Since the 1990's, technological advancements in the cockpit like automation have been credited with making flying safer. But even with these improvements, there have still been about a dozen incidents in the past 20 years when flight systems were compromised by flight crews inputting faulty data.
Take a recent Air France cargo flight, for example. Last month, pilots were forced to recover the Air France plane during take off after discovering that the wrong data had been entered into the flight computer. The Boeing 777 freight plane failed to generate enough speed as it departed from Charles de Gaulle Airport in Paris, the pilots didn't notice the mistake until the last second.
According to Reuters, the pilots entered a drastically lower weight into the control system of the Mexico-bound plane, resulting in the engines producing less power. In order to get the plane off the ground and avoid a disaster, the pilots were forced to override the system and throttle the plane's engines to maximum power.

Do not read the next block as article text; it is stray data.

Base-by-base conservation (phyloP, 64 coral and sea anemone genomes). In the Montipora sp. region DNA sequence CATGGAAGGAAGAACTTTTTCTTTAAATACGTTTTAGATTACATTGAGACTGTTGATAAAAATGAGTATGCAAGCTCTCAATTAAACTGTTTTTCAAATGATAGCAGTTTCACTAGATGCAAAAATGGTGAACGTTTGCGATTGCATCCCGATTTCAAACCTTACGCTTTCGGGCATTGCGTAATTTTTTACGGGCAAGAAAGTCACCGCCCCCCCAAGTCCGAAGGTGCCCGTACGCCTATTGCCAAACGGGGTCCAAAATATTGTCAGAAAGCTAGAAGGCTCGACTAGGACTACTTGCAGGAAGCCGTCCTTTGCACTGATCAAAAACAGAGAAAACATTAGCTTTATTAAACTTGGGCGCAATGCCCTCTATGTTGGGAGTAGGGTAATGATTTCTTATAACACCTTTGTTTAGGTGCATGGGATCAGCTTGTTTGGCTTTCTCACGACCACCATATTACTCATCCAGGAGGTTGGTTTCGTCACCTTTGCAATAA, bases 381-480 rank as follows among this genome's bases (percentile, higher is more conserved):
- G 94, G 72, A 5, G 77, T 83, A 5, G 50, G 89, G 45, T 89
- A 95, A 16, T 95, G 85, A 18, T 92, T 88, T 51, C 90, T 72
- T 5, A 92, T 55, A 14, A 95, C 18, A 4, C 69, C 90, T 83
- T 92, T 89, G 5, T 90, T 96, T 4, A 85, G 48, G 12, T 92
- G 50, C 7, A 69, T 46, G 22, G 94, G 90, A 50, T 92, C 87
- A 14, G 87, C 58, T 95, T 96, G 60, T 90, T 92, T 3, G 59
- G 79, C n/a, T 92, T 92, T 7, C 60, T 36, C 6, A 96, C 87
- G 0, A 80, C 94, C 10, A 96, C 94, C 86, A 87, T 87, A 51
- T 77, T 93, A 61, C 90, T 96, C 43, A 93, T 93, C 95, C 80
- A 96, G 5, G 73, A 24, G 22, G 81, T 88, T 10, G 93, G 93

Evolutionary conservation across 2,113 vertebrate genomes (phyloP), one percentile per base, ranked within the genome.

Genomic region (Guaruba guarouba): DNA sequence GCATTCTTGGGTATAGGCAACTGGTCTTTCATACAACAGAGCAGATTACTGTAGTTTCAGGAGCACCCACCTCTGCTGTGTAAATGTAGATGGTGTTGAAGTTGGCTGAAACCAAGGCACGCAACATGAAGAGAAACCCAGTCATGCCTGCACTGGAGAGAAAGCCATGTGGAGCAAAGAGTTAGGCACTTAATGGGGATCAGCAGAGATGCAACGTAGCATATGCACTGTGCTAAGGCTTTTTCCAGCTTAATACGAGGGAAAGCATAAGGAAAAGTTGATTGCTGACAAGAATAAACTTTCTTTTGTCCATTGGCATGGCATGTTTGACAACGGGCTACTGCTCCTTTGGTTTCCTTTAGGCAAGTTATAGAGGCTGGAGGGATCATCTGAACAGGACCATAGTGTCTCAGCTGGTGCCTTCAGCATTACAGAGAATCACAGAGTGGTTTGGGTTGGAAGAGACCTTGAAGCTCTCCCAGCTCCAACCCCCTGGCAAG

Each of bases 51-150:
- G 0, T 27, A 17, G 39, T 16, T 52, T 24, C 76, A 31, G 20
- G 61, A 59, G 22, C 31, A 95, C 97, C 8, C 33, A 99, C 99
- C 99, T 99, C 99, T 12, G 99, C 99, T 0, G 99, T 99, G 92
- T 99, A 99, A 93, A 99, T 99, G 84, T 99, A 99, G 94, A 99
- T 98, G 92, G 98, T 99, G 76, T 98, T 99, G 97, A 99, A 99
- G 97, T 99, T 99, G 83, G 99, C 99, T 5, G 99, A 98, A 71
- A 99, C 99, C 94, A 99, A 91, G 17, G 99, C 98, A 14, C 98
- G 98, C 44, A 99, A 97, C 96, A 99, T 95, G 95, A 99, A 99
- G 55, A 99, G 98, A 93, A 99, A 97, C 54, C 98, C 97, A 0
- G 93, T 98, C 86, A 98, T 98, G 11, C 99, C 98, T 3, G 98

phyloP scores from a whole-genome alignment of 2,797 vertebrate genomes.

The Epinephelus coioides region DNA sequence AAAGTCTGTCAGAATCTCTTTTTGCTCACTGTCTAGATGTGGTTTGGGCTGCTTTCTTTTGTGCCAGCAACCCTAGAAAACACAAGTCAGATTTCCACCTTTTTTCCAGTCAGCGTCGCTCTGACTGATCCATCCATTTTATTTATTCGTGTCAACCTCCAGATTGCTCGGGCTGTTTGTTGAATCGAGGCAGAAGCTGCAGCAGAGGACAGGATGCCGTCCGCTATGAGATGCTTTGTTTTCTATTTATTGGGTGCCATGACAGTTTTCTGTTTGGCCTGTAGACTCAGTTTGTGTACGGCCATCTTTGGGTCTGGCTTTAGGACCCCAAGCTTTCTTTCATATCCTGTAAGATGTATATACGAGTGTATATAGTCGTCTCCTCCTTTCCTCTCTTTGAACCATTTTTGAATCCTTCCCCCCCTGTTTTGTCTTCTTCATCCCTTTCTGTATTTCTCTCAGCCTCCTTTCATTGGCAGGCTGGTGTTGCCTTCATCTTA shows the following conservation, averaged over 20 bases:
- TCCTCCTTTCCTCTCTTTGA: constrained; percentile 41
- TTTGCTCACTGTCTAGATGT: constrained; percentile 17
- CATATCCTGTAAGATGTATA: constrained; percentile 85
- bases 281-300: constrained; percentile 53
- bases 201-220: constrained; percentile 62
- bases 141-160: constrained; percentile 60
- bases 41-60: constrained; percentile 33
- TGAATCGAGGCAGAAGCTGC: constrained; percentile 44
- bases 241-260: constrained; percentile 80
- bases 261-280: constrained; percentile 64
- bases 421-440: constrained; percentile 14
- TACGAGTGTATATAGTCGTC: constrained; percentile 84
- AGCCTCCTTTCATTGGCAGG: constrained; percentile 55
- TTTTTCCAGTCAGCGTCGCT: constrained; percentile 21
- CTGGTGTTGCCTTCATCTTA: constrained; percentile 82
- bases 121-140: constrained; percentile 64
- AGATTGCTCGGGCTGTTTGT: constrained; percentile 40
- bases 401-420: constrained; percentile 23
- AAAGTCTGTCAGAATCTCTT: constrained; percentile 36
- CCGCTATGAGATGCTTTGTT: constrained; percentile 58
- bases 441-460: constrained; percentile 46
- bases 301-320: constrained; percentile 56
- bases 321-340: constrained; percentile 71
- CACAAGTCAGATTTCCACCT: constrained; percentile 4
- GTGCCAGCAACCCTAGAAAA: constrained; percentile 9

A 2008 French aviation study found that slow and underpowered takeoffs can cause pilots to lose control of the aircraft. The worst example of this happened in October 2004 when an MK Airlines Boeing 747-200 overshot the runway at an airport in Halifax, Canada. The aircraft crashed and caught fire, killing all seven crew members aboard the plane.
In response to last month's mishap, Air France grounded the flight crew that entered the wrong data. It was the second time this month that the airline was forced to ground a flight crew-another crew was grounded for nearly hitting Mount Cameroon, an active volcano in Central Africa.
Aviation safety experts worry that these errors may be attributable to what is referred to as the "hurry-up syndrome," which can occur when flight crews are overloaded or distracted during pre-flight preparations. With flight traffic increasing and pilots unions feeling that they are overstretched as it is, some worry that these lapses may become more frequent.